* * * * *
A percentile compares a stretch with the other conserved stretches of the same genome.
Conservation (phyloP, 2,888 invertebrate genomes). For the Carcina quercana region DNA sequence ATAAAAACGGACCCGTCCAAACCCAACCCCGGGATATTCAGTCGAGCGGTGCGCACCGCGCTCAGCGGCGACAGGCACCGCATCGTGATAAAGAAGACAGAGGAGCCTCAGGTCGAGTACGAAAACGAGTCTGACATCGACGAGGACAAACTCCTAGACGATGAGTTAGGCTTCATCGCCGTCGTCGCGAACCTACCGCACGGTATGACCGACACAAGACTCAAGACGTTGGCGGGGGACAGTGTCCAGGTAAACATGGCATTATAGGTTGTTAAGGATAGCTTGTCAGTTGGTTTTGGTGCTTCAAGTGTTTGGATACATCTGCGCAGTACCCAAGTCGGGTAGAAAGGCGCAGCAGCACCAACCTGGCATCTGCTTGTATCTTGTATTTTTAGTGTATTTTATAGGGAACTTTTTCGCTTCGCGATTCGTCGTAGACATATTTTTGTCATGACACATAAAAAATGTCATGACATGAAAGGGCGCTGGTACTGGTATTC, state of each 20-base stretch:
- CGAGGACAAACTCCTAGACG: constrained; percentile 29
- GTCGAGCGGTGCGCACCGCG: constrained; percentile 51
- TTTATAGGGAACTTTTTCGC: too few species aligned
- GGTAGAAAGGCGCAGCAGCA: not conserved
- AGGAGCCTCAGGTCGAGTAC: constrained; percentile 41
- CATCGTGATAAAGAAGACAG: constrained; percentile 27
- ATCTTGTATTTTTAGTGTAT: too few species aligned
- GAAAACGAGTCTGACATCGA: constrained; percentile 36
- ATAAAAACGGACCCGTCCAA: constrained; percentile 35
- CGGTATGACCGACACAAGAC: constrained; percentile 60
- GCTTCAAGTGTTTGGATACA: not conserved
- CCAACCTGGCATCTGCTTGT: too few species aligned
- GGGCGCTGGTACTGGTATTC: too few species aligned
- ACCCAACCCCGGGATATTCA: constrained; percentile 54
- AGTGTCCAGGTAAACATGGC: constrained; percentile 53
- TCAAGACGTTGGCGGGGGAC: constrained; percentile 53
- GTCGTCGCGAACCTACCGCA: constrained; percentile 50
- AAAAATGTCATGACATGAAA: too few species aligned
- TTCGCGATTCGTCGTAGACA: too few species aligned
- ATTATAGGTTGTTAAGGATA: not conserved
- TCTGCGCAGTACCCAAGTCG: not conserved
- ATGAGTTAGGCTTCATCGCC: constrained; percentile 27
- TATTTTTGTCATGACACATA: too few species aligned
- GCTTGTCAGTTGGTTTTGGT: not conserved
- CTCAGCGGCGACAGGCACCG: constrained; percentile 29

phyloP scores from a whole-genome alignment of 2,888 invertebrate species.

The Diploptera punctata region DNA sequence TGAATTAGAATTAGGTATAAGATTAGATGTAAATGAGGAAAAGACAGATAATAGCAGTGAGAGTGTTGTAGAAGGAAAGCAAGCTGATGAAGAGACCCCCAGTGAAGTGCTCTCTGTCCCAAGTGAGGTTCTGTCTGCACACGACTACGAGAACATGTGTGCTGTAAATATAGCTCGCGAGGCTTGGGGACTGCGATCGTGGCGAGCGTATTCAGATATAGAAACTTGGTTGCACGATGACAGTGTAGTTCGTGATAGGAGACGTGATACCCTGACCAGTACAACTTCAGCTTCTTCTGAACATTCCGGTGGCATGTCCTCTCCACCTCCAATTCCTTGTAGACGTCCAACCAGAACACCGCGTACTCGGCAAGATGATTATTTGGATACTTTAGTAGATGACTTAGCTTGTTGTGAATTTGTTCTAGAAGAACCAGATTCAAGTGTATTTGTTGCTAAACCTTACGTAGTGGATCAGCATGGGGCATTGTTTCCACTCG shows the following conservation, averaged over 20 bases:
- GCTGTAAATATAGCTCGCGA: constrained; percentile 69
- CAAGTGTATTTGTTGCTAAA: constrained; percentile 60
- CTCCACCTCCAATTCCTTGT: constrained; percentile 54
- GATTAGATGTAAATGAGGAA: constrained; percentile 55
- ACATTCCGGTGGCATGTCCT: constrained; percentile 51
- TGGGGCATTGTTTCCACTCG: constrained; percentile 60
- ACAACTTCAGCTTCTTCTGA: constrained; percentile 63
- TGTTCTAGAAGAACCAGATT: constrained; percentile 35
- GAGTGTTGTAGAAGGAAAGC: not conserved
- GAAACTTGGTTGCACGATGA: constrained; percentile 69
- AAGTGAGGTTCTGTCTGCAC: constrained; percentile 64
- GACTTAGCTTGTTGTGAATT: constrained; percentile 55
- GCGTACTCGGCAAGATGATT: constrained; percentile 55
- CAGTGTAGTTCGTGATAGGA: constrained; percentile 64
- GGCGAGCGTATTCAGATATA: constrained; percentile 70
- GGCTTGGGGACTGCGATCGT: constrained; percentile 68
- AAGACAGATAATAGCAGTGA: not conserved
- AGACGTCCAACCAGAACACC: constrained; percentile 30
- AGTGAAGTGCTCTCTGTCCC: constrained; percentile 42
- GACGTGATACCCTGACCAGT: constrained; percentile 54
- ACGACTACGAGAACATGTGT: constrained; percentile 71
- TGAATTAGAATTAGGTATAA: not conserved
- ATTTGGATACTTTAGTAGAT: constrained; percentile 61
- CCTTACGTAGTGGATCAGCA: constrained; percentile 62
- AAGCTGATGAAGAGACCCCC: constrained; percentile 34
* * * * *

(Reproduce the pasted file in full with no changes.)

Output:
A percentile compares a stretch with the other conserved stretches of the same genome.
Conservation (phyloP, 2,888 invertebrate genomes). For the Carcina quercana region DNA sequence ATAAAAACGGACCCGTCCAAACCCAACCCCGGGATATTCAGTCGAGCGGTGCGCACCGCGCTCAGCGGCGACAGGCACCGCATCGTGATAAAGAAGACAGAGGAGCCTCAGGTCGAGTACGAAAACGAGTCTGACATCGACGAGGACAAACTCCTAGACGATGAGTTAGGCTTCATCGCCGTCGTCGCGAACCTACCGCACGGTATGACCGACACAAGACTCAAGACGTTGGCGGGGGACAGTGTCCAGGTAAACATGGCATTATAGGTTGTTAAGGATAGCTTGTCAGTTGGTTTTGGTGCTTCAAGTGTTTGGATACATCTGCGCAGTACCCAAGTCGGGTAGAAAGGCGCAGCAGCACCAACCTGGCATCTGCTTGTATCTTGTATTTTTAGTGTATTTTATAGGGAACTTTTTCGCTTCGCGATTCGTCGTAGACATATTTTTGTCATGACACATAAAAAATGTCATGACATGAAAGGGCGCTGGTACTGGTATTC, state of each 20-base stretch:
- CGAGGACAAACTCCTAGACG: constrained; percentile 29
- GTCGAGCGGTGCGCACCGCG: constrained; percentile 51
- TTTATAGGGAACTTTTTCGC: too few species aligned
- GGTAGAAAGGCGCAGCAGCA: not conserved
- AGGAGCCTCAGGTCGAGTAC: constrained; percentile 41
- CATCGTGATAAAGAAGACAG: constrained; percentile 27
- ATCTTGTATTTTTAGTGTAT: too few species aligned
- GAAAACGAGTCTGACATCGA: constrained; percentile 36
- ATAAAAACGGACCCGTCCAA: constrained; percentile 35
- CGGTATGACCGACACAAGAC: constrained; percentile 60
- GCTTCAAGTGTTTGGATACA: not conserved
- CCAACCTGGCATCTGCTTGT: too few species aligned
- GGGCGCTGGTACTGGTATTC: too few species aligned
- ACCCAACCCCGGGATATTCA: constrained; percentile 54
- AGTGTCCAGGTAAACATGGC: constrained; percentile 53
- TCAAGACGTTGGCGGGGGAC: constrained; percentile 53
- GTCGTCGCGAACCTACCGCA: constrained; percentile 50
- AAAAATGTCATGACATGAAA: too few species aligned
- TTCGCGATTCGTCGTAGACA: too few species aligned
- ATTATAGGTTGTTAAGGATA: not conserved
- TCTGCGCAGTACCCAAGTCG: not conserved
- ATGAGTTAGGCTTCATCGCC: constrained; percentile 27
- TATTTTTGTCATGACACATA: too few species aligned
- GCTTGTCAGTTGGTTTTGGT: not conserved
- CTCAGCGGCGACAGGCACCG: constrained; percentile 29

phyloP scores from a whole-genome alignment of 2,888 invertebrate species.

The Diploptera punctata region DNA sequence TGAATTAGAATTAGGTATAAGATTAGATGTAAATGAGGAAAAGACAGATAATAGCAGTGAGAGTGTTGTAGAAGGAAAGCAAGCTGATGAAGAGACCCCCAGTGAAGTGCTCTCTGTCCCAAGTGAGGTTCTGTCTGCACACGACTACGAGAACATGTGTGCTGTAAATATAGCTCGCGAGGCTTGGGGACTGCGATCGTGGCGAGCGTATTCAGATATAGAAACTTGGTTGCACGATGACAGTGTAGTTCGTGATAGGAGACGTGATACCCTGACCAGTACAACTTCAGCTTCTTCTGAACATTCCGGTGGCATGTCCTCTCCACCTCCAATTCCTTGTAGACGTCCAACCAGAACACCGCGTACTCGGCAAGATGATTATTTGGATACTTTAGTAGATGACTTAGCTTGTTGTGAATTTGTTCTAGAAGAACCAGATTCAAGTGTATTTGTTGCTAAACCTTACGTAGTGGATCAGCATGGGGCATTGTTTCCACTCG shows the following conservation, averaged over 20 bases:
- GCTGTAAATATAGCTCGCGA: constrained; percentile 69
- CAAGTGTATTTGTTGCTAAA: constrained; percentile 60
- CTCCACCTCCAATTCCTTGT: constrained; percentile 54
- GATTAGATGTAAATGAGGAA: constrained; percentile 55
- ACATTCCGGTGGCATGTCCT: constrained; percentile 51
- TGGGGCATTGTTTCCACTCG: constrained; percentile 60
- ACAACTTCAGCTTCTTCTGA: constrained; percentile 63
- TGTTCTAGAAGAACCAGATT: constrained; percentile 35
- GAGTGTTGTAGAAGGAAAGC: not conserved
- GAAACTTGGTTGCACGATGA: constrained; percentile 69
- AAGTGAGGTTCTGTCTGCAC: constrained; percentile 64
- GACTTAGCTTGTTGTGAATT: constrained; percentile 55
- GCGTACTCGGCAAGATGATT: constrained; percentile 55
- CAGTGTAGTTCGTGATAGGA: constrained; percentile 64
- GGCGAGCGTATTCAGATATA: constrained; percentile 70
- GGCTTGGGGACTGCGATCGT: constrained; percentile 68
- AAGACAGATAATAGCAGTGA: not conserved
- AGACGTCCAACCAGAACACC: constrained; percentile 30
- AGTGAAGTGCTCTCTGTCCC: constrained; percentile 42
- GACGTGATACCCTGACCAGT: constrained; percentile 54
- ACGACTACGAGAACATGTGT: constrained; percentile 71
- TGAATTAGAATTAGGTATAA: not conserved
- ATTTGGATACTTTAGTAGAT: constrained; percentile 61
- CCTTACGTAGTGGATCAGCA: constrained; percentile 62
- AAGCTGATGAAGAGACCCCC: constrained; percentile 34